A study to assess the validity of clinical judgement in determining paediatric dental anxiety and related outcomes of management.Int J Paediatr Dent. 2005 May; 15(3):169-76.IJ
The aim of the present study was to determine the validity of subjective anxiety assessment and the outcomes of management of children receiving operative dental treatment.
The study was conducted at the Departments of Sedation and Child Dental Health, Newcastle Dental Hospital, Newcastle upon Tyne, UK.
SUBJECTS AND METHODS
One hundred children and adolescents aged between 8 and 15 years participated in the study. Clinicians subjectively allocated 50 children for treatment with local analgesia alone (low anxiety), and identified 50 children who had the potential to benefit from nitrous oxide and oxygen sedation (high anxiety). Participants then completed the State-Trait Anxiety Inventory for Children (STAIC), the Venham Picture Test (VPT) and the Child Fear Survey Schedule-Dental Subscale (CFSS-DS). A global rating scale classified behaviour during dental treatment.
State anxiety and dental fear prior to treatment were significantly higher in children allocated to receive inhalation sedation (P = 0.004 and P = 0.005, respectively). There was no significant difference in trait anxiety or post-treatment state anxiety between the two groups (P = 0.69 and P = 0.06, respectively). Only 11% displayed 'negative' behaviour during treatment: 82% of this group represented those allocated to receive sedation.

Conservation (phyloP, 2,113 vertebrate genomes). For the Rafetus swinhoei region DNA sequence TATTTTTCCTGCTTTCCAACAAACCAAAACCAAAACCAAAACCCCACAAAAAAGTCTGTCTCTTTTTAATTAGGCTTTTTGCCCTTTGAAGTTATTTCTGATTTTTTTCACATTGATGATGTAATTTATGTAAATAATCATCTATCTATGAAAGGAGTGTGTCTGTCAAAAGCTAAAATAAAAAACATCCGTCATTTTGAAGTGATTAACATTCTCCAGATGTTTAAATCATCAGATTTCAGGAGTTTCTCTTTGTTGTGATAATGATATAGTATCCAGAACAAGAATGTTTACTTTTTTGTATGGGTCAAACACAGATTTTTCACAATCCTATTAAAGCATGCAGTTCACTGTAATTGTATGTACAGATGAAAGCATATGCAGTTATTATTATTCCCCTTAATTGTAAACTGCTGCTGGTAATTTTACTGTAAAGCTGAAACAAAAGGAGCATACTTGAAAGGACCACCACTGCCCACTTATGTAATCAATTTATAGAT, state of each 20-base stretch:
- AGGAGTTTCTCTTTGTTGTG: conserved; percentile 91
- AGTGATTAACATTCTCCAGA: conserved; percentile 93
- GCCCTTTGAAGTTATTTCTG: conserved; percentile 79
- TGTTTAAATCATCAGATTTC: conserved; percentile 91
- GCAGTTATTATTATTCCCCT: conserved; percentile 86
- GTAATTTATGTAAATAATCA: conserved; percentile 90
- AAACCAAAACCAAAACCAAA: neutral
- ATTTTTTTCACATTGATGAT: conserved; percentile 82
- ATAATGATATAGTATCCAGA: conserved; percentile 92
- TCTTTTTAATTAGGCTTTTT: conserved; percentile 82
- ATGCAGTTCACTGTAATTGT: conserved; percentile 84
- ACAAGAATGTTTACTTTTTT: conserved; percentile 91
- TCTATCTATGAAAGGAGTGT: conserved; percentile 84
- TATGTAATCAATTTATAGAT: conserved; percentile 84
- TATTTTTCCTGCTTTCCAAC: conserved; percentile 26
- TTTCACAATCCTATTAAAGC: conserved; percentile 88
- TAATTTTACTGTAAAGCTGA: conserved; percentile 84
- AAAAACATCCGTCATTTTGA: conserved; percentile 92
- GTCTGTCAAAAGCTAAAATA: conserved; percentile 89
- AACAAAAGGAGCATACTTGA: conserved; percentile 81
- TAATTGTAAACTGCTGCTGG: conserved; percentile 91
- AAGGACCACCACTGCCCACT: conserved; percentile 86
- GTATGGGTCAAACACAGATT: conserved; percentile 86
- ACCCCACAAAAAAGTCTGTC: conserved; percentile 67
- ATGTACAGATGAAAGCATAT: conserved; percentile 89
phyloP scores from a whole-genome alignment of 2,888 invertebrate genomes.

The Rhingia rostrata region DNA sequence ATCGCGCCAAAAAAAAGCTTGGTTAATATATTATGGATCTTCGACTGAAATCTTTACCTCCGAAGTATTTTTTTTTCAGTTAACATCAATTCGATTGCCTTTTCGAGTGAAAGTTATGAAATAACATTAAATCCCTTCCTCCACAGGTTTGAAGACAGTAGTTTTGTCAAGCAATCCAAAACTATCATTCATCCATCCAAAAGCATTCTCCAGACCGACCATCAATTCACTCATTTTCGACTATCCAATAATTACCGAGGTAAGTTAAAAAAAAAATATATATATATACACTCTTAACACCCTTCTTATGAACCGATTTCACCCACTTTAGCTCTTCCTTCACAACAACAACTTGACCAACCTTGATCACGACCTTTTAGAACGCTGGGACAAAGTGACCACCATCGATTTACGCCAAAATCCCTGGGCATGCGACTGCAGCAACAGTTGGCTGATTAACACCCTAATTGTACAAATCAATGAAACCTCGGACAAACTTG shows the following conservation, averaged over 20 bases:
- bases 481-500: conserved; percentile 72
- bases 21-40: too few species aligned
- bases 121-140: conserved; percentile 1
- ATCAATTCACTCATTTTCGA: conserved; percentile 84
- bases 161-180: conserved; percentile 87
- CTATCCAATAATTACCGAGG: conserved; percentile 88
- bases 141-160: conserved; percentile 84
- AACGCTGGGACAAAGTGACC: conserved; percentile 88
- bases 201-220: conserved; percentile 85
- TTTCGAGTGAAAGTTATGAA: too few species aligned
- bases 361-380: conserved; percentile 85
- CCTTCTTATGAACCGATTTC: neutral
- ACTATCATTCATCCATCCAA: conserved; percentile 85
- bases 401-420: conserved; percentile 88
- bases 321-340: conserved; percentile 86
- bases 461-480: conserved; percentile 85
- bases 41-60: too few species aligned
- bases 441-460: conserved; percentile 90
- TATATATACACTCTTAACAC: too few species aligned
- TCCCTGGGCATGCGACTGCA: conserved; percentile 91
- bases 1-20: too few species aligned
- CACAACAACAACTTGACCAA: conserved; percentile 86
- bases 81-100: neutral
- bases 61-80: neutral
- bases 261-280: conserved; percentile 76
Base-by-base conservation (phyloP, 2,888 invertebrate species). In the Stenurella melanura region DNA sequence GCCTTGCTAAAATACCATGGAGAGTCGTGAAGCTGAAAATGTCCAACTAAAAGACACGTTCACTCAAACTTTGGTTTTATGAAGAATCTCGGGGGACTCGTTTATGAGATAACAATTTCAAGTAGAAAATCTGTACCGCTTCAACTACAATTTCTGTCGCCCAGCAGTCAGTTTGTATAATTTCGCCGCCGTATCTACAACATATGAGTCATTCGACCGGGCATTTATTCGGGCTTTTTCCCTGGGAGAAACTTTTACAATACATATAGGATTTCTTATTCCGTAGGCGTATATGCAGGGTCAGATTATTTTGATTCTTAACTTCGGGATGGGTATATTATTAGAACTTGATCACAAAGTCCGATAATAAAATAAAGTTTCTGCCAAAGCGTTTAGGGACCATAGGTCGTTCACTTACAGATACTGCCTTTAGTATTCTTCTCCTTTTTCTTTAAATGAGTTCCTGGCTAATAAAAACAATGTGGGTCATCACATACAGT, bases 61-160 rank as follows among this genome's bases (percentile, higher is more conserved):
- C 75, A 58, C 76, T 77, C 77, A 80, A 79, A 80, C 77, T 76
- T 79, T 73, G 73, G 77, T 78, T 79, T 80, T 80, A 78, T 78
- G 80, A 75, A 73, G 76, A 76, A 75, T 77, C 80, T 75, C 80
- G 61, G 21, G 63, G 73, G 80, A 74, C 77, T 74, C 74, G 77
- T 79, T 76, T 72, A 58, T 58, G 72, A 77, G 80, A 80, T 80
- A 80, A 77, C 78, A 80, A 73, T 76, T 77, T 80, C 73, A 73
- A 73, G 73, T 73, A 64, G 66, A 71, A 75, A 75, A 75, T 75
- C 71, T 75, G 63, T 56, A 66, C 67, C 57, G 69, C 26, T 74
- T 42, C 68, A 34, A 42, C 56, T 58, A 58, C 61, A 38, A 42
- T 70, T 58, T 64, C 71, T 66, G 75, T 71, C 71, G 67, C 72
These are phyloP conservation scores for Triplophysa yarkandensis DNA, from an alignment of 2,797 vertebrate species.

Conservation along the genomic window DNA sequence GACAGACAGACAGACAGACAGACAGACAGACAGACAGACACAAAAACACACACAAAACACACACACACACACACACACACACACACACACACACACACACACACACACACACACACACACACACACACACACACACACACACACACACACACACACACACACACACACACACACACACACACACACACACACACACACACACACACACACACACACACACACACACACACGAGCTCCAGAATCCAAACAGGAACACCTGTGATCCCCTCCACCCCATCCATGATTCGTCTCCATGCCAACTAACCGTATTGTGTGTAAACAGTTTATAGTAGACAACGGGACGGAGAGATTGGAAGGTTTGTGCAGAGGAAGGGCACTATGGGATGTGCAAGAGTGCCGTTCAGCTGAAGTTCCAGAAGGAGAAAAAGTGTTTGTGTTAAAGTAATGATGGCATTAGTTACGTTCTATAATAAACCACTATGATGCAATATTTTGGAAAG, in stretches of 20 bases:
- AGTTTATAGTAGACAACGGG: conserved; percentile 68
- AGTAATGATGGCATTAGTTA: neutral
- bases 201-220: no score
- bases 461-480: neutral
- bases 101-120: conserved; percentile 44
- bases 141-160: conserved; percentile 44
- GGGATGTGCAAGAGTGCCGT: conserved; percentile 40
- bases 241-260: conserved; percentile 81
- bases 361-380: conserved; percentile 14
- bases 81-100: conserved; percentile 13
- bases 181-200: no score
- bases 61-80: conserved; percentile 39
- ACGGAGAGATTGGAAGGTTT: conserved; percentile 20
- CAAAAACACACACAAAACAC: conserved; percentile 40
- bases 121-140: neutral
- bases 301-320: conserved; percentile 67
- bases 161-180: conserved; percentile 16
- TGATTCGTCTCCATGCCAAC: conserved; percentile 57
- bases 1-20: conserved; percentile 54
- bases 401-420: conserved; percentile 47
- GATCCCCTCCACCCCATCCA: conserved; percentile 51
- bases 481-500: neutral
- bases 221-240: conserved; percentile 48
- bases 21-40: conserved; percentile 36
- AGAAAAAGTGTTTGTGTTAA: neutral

Children receiving inhalation sedation were significantly more anxious prior to treatment than children receiving treatment with local analgesia alone. The findings support the subjective assessment of anxiety in children; however, objective anxiety measures may assist clinicians in identifying specific fears, which may ultimately aid patient management.